RID Certified ED: K-12 interpreters shall adhere to the most current version of the EIPA Guidelines of Professional Conduct for Educational Interpreters when working in K-12 educational settings.

13.  Court Certified Interpreters

Legal interpreters have an additional level of ethical accountability to the courts and judicial system. Interpreters qualified to work in legal settings by either federal or state regulations or by virtue of RID legal credentialing shall prioritize the applicable court interpreter oath and timely access to due process. Legal interpreters shall strive to comply with current best practices and make statements on the record, requests, disclosures and recommendations that represent current best practices for legal interpreters.

14.  Adherence to Federal, State and Local Law

Interpreters shall abide by all federal, state and local laws which supersede this Code of Professional Conduct.   Interpreters shall fulfill all mandatory reporting duties and respond to subpoenas.

Reasonable Interpreter Standard

No illustrative behaviors are included. All tenets shall be considered using the reasonable professional interpreter standard. If an action, engaged in repeatedly, would promote:

  1. increased autonomy of the parties
  2. effective communication exchanges
  3. encourage public trust in the interpreter’s services

by actions taken in good faith effort adherence to these core tenets, the behavior should characterize that of a reasonable professional interpreter. For further assistance, please contact the RID Ethics Committee.

Questions for Consideration:

  1. Forget about dream vacations…What is your dream CPC?
  2. How do you want to see social media addressed collectively?
  3. Why is a succinct CPC preferable to a 5 page test-prep document?


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Llewellyn-Jones, P. & R.G. Lee (2014) Redefining the Role of the Community interpreter: The concept of role-space. Carlton-le-Moorland, UK: SLI Press.

National Association of Judiciary Interpreters and Translators.

Registry of Interpreters for the Deaf, Inc.

EIPA: Guidelines for Professional Conduct

Dean, R. K., & Pollard, R. Q (2011). Context-based ethical reasoning in interpreting: A demand control schema perspective. Interpreter and Translator Trainer, 5(1), 155-182.


Collegial Assistance:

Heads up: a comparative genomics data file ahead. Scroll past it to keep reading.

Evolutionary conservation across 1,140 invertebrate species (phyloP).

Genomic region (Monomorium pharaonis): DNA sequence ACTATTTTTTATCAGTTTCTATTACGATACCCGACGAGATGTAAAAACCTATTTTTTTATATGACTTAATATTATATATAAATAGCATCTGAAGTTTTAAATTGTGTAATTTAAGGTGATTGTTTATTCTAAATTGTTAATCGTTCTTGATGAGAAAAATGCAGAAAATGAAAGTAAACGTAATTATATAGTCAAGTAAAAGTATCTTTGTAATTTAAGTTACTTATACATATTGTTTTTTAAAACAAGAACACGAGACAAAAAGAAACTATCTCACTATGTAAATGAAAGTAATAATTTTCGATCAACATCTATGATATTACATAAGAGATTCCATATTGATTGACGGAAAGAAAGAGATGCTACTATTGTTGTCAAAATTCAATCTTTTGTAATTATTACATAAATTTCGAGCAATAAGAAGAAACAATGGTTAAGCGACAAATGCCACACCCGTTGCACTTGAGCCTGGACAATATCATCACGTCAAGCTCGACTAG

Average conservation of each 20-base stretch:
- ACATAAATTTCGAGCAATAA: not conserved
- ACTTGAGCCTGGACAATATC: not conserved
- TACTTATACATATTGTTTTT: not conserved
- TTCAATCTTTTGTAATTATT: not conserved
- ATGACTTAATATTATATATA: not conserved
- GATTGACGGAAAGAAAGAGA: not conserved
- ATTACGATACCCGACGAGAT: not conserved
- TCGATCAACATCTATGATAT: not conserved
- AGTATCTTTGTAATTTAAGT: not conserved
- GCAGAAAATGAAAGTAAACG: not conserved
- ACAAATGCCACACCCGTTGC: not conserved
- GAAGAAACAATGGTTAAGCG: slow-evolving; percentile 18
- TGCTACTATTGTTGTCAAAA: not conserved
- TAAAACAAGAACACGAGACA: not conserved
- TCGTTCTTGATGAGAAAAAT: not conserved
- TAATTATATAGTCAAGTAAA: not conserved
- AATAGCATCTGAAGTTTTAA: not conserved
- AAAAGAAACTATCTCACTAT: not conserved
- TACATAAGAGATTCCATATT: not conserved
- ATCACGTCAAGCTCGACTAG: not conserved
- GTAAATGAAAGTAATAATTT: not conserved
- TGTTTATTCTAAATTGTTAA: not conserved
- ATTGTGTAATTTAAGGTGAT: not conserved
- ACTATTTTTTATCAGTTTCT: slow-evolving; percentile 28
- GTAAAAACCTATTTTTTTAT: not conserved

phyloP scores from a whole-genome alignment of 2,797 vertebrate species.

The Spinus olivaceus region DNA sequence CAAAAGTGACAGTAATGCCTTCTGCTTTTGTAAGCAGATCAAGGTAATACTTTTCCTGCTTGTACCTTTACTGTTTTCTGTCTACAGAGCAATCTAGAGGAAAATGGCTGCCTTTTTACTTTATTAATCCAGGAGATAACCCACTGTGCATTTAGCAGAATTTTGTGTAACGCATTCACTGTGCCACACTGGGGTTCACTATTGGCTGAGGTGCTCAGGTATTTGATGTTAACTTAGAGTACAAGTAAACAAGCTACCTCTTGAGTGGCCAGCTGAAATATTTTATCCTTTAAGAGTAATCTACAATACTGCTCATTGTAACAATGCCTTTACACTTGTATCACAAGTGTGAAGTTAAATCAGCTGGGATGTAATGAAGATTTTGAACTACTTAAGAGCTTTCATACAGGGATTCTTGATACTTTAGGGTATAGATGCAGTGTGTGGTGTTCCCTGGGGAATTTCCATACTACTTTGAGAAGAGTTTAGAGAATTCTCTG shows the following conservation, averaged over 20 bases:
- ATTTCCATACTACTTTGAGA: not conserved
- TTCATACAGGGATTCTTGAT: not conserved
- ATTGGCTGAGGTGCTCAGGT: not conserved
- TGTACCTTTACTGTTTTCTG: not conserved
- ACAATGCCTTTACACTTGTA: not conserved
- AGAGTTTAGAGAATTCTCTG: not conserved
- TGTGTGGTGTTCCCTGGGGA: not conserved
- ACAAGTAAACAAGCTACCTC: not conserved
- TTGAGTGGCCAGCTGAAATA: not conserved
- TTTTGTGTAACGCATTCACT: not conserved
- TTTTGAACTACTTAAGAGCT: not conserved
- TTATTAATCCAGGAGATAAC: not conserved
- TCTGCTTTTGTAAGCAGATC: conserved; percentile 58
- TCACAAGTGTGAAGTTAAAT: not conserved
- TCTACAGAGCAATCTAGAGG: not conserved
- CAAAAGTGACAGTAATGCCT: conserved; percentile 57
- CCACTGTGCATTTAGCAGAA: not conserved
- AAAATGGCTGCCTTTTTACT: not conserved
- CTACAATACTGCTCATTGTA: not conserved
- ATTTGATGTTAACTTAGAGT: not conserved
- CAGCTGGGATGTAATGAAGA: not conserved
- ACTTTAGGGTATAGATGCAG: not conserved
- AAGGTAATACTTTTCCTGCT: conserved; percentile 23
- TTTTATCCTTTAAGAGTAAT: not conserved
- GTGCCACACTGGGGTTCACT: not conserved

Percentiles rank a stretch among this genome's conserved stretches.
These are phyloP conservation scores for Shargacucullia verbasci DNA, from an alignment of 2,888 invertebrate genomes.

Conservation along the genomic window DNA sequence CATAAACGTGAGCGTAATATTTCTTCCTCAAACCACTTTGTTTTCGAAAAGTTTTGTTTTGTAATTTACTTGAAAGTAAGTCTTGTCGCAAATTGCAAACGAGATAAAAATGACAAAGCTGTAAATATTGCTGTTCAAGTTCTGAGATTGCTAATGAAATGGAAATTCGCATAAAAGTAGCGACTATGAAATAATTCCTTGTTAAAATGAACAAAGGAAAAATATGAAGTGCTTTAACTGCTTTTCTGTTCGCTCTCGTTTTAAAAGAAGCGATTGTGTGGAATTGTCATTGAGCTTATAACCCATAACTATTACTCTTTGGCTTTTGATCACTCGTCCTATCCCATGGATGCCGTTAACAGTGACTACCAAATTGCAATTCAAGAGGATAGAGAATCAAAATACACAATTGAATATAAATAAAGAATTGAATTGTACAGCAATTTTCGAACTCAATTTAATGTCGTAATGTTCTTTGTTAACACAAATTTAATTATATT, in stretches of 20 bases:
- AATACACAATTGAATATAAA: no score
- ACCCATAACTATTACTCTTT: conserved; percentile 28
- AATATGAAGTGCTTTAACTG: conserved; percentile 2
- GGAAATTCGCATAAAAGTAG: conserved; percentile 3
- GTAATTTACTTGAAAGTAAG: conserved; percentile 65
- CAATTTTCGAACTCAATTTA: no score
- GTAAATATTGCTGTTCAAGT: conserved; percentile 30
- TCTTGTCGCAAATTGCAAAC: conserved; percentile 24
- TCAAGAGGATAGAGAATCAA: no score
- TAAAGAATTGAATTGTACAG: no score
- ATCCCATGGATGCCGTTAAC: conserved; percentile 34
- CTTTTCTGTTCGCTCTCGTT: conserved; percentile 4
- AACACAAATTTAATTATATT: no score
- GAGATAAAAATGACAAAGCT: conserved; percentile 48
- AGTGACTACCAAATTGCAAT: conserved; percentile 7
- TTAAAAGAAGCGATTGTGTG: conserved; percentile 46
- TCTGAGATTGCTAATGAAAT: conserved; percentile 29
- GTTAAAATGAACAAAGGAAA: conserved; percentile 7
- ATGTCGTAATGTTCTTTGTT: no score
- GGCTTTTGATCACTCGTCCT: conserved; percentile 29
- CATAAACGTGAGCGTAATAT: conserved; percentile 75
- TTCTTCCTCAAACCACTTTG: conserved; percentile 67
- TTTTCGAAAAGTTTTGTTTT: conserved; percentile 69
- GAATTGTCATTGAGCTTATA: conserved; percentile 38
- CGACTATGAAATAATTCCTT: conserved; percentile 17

Thank you to Xenia Woods, along with the Street Leverage staff, for their willingness to review and provide feedback and edits on this submission! Thank you also to Mr. Ed Alletto for his insightful legal trainings and gentle but direct prompting.


Q:  Why aren’t there any definitions?
A: Unnecessary as this applies to the RID Certified Interpreters.

Q: Why not include the section about “representing qualifications accurately”?
A: Because it is already illegal to misrepresent yourself and this CPC only applies to RID Certified Interpreters

Q:  Why not address VRI/VRS?
A: Unnecessary as this applies to RID Certified interpreters regardless of venue.  Employment requirements are separate from a Code of Professional Conduct, which applies to members of a professional group.

Q:  Why not more illustrative behaviors?
A:  A CPC should be succinct.  This covers the core tenets and should be interpreted using the reasonable interpreter standard, which this version makes more explicit and should strengthen the application of this CPC.   It is not possible to list all applicable illustrative behaviors. It is possible to provide ethical principles with guidelines for making determinations that will result in ethical conduct.  See Model Code of Professional Responsibility for Interpreters in the Judiciary for an example of this format.

Q: Why not discuss the Demand Control Schema?
A: In my opinion, DCS is a is a tool used to manage the interpreting interactions, but is not appropriate in a CPC. Individuals can engage in behaviors that do not match up with the CPC, and then state a need to use certain controls because of demands that are the result of earlier poor choices that could have been avoided. The CPC should stand above the DCS, which then can be used to comply with the CPC. [Edit 8/6/15.]

Q: Why not include a separate tenet for medical interpreters?
A: This may be necessary at a future date if a separate medical certification is added by RID.  At the moment this CPC along with HIPAA laws and contracting terms provide sufficient ethical guidance. (For example: no unsupervised access to clients, and stepping out of exam rooms when patients need additional privacy.)

Q: Why not make this binding for students/interns?
A:  The CPC can only be binding for certified members, who can participate in grievance procedures, be sanctioned and have their professional certifications suspended or revoked. Students may, for example, have a course requirement to adhere to the CPC in order to participate in an internship placement, but do not have a professional duty to adhere to the CPC until achieving certified status.  The number of non-RID certified interpreters working in the field continues to decline, as states adopt requirements for licensure that are predicated upon RID certification. The onus is on the RID Certified interpreter to guide the student/intern to adhere to the CPC.  See the ABA Model Rules for Professional Conduct Rule 5.3 for an example of this supervisory relationship.